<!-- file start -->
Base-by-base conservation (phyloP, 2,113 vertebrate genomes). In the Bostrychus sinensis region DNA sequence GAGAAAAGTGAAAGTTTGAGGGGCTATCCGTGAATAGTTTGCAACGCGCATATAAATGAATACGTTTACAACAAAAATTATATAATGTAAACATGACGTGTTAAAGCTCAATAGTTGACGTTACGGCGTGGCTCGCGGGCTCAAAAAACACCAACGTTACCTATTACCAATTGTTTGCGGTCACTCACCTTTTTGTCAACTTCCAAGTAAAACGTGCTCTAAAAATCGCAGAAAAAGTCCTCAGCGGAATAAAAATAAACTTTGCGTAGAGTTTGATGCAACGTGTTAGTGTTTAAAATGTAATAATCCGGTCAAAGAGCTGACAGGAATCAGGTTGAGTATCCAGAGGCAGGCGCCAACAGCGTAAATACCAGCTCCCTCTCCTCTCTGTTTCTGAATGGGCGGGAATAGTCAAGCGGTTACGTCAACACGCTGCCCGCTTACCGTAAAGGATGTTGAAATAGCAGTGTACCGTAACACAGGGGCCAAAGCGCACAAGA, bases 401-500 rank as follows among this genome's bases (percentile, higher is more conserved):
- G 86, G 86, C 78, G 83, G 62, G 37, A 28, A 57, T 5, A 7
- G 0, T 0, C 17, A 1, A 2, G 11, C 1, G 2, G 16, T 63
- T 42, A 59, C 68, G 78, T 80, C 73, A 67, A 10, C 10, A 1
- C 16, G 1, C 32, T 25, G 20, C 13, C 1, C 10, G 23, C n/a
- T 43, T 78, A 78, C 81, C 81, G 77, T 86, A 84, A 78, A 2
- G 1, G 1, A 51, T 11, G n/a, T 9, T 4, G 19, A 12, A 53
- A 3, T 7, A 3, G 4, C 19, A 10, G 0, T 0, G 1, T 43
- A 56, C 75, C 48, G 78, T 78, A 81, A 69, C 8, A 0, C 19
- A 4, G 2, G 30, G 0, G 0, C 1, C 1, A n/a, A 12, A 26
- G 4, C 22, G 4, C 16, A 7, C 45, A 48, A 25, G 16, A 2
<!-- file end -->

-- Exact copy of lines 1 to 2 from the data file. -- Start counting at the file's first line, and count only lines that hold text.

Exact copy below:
Base-by-base conservation (phyloP, 2,113 vertebrate genomes). In the Bostrychus sinensis region DNA sequence GAGAAAAGTGAAAGTTTGAGGGGCTATCCGTGAATAGTTTGCAACGCGCATATAAATGAATACGTTTACAACAAAAATTATATAATGTAAACATGACGTGTTAAAGCTCAATAGTTGACGTTACGGCGTGGCTCGCGGGCTCAAAAAACACCAACGTTACCTATTACCAATTGTTTGCGGTCACTCACCTTTTTGTCAACTTCCAAGTAAAACGTGCTCTAAAAATCGCAGAAAAAGTCCTCAGCGGAATAAAAATAAACTTTGCGTAGAGTTTGATGCAACGTGTTAGTGTTTAAAATGTAATAATCCGGTCAAAGAGCTGACAGGAATCAGGTTGAGTATCCAGAGGCAGGCGCCAACAGCGTAAATACCAGCTCCCTCTCCTCTCTGTTTCTGAATGGGCGGGAATAGTCAAGCGGTTACGTCAACACGCTGCCCGCTTACCGTAAAGGATGTTGAAATAGCAGTGTACCGTAACACAGGGGCCAAAGCGCACAAGA, bases 401-500 rank as follows among this genome's bases (percentile, higher is more conserved):
- G 86, G 86, C 78, G 83, G 62, G 37, A 28, A 57, T 5, A 7